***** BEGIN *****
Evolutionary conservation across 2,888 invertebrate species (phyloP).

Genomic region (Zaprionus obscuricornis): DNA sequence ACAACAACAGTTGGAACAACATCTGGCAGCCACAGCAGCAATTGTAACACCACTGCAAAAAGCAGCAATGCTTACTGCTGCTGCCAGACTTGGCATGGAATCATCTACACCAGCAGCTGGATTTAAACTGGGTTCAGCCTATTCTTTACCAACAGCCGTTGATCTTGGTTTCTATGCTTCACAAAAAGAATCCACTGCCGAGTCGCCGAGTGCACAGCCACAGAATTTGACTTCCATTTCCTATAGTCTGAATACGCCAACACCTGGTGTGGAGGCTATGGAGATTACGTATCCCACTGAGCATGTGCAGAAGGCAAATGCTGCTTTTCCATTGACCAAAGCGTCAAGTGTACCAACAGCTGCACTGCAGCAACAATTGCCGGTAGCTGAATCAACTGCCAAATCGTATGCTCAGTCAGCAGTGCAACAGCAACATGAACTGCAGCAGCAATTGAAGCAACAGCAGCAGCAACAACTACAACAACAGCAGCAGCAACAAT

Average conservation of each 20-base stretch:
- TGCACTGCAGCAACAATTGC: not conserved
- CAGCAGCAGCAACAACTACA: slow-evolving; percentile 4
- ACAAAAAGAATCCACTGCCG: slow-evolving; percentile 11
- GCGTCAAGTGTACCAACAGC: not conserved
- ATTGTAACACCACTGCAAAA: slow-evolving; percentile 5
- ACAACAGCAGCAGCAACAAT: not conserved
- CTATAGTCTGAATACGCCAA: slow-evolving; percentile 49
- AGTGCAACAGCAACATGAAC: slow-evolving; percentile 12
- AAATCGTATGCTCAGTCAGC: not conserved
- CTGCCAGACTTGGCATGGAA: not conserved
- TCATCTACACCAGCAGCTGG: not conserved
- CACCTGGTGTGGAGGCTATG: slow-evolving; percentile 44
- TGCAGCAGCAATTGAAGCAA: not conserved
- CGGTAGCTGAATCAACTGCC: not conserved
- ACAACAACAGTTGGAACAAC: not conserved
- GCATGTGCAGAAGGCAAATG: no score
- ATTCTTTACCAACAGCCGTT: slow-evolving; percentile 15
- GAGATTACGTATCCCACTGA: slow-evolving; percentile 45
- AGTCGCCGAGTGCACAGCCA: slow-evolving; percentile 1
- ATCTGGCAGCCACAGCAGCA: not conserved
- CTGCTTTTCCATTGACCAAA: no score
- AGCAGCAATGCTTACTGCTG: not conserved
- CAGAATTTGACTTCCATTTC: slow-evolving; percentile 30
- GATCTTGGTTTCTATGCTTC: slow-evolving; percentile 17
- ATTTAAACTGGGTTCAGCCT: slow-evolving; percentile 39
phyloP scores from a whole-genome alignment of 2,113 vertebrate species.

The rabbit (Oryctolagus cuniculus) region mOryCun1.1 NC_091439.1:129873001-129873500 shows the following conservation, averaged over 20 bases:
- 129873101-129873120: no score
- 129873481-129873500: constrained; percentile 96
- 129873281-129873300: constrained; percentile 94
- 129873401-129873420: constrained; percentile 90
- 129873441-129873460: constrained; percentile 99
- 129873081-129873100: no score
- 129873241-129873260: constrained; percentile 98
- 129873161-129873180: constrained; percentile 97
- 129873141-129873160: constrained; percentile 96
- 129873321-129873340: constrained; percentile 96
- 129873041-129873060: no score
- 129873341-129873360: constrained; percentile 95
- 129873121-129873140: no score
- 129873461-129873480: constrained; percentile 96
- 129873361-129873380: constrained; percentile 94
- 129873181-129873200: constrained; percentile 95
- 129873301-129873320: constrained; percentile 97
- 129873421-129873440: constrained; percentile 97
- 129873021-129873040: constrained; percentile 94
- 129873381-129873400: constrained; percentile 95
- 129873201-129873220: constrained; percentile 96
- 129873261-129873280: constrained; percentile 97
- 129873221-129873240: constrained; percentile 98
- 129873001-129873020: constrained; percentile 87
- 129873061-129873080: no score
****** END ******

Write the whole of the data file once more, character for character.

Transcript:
Evolutionary conservation across 2,888 invertebrate species (phyloP).

Genomic region (Zaprionus obscuricornis): DNA sequence ACAACAACAGTTGGAACAACATCTGGCAGCCACAGCAGCAATTGTAACACCACTGCAAAAAGCAGCAATGCTTACTGCTGCTGCCAGACTTGGCATGGAATCATCTACACCAGCAGCTGGATTTAAACTGGGTTCAGCCTATTCTTTACCAACAGCCGTTGATCTTGGTTTCTATGCTTCACAAAAAGAATCCACTGCCGAGTCGCCGAGTGCACAGCCACAGAATTTGACTTCCATTTCCTATAGTCTGAATACGCCAACACCTGGTGTGGAGGCTATGGAGATTACGTATCCCACTGAGCATGTGCAGAAGGCAAATGCTGCTTTTCCATTGACCAAAGCGTCAAGTGTACCAACAGCTGCACTGCAGCAACAATTGCCGGTAGCTGAATCAACTGCCAAATCGTATGCTCAGTCAGCAGTGCAACAGCAACATGAACTGCAGCAGCAATTGAAGCAACAGCAGCAGCAACAACTACAACAACAGCAGCAGCAACAAT

Average conservation of each 20-base stretch:
- TGCACTGCAGCAACAATTGC: not conserved
- CAGCAGCAGCAACAACTACA: slow-evolving; percentile 4
- ACAAAAAGAATCCACTGCCG: slow-evolving; percentile 11
- GCGTCAAGTGTACCAACAGC: not conserved
- ATTGTAACACCACTGCAAAA: slow-evolving; percentile 5
- ACAACAGCAGCAGCAACAAT: not conserved
- CTATAGTCTGAATACGCCAA: slow-evolving; percentile 49
- AGTGCAACAGCAACATGAAC: slow-evolving; percentile 12
- AAATCGTATGCTCAGTCAGC: not conserved
- CTGCCAGACTTGGCATGGAA: not conserved
- TCATCTACACCAGCAGCTGG: not conserved
- CACCTGGTGTGGAGGCTATG: slow-evolving; percentile 44
- TGCAGCAGCAATTGAAGCAA: not conserved
- CGGTAGCTGAATCAACTGCC: not conserved
- ACAACAACAGTTGGAACAAC: not conserved
- GCATGTGCAGAAGGCAAATG: no score
- ATTCTTTACCAACAGCCGTT: slow-evolving; percentile 15
- GAGATTACGTATCCCACTGA: slow-evolving; percentile 45
- AGTCGCCGAGTGCACAGCCA: slow-evolving; percentile 1
- ATCTGGCAGCCACAGCAGCA: not conserved
- CTGCTTTTCCATTGACCAAA: no score
- AGCAGCAATGCTTACTGCTG: not conserved
- CAGAATTTGACTTCCATTTC: slow-evolving; percentile 30
- GATCTTGGTTTCTATGCTTC: slow-evolving; percentile 17
- ATTTAAACTGGGTTCAGCCT: slow-evolving; percentile 39
phyloP scores from a whole-genome alignment of 2,113 vertebrate species.

The rabbit (Oryctolagus cuniculus) region mOryCun1.1 NC_091439.1:129873001-129873500 shows the following conservation, averaged over 20 bases:
- 129873101-129873120: no score
- 129873481-129873500: constrained; percentile 96
- 129873281-129873300: constrained; percentile 94
- 129873401-129873420: constrained; percentile 90
- 129873441-129873460: constrained; percentile 99
- 129873081-129873100: no score
- 129873241-129873260: constrained; percentile 98
- 129873161-129873180: constrained; percentile 97
- 129873141-129873160: constrained; percentile 96
- 129873321-129873340: constrained; percentile 96
- 129873041-129873060: no score
- 129873341-129873360: constrained; percentile 95
- 129873121-129873140: no score
- 129873461-129873480: constrained; percentile 96
- 129873361-129873380: constrained; percentile 94
- 129873181-129873200: constrained; percentile 95
- 129873301-129873320: constrained; percentile 97
- 129873421-129873440: constrained; percentile 97
- 129873021-129873040: constrained; percentile 94
- 129873381-129873400: constrained; percentile 95
- 129873201-129873220: constrained; percentile 96
- 129873261-129873280: constrained; percentile 97
- 129873221-129873240: constrained; percentile 98
- 129873001-129873020: constrained; percentile 87
- 129873061-129873080: no score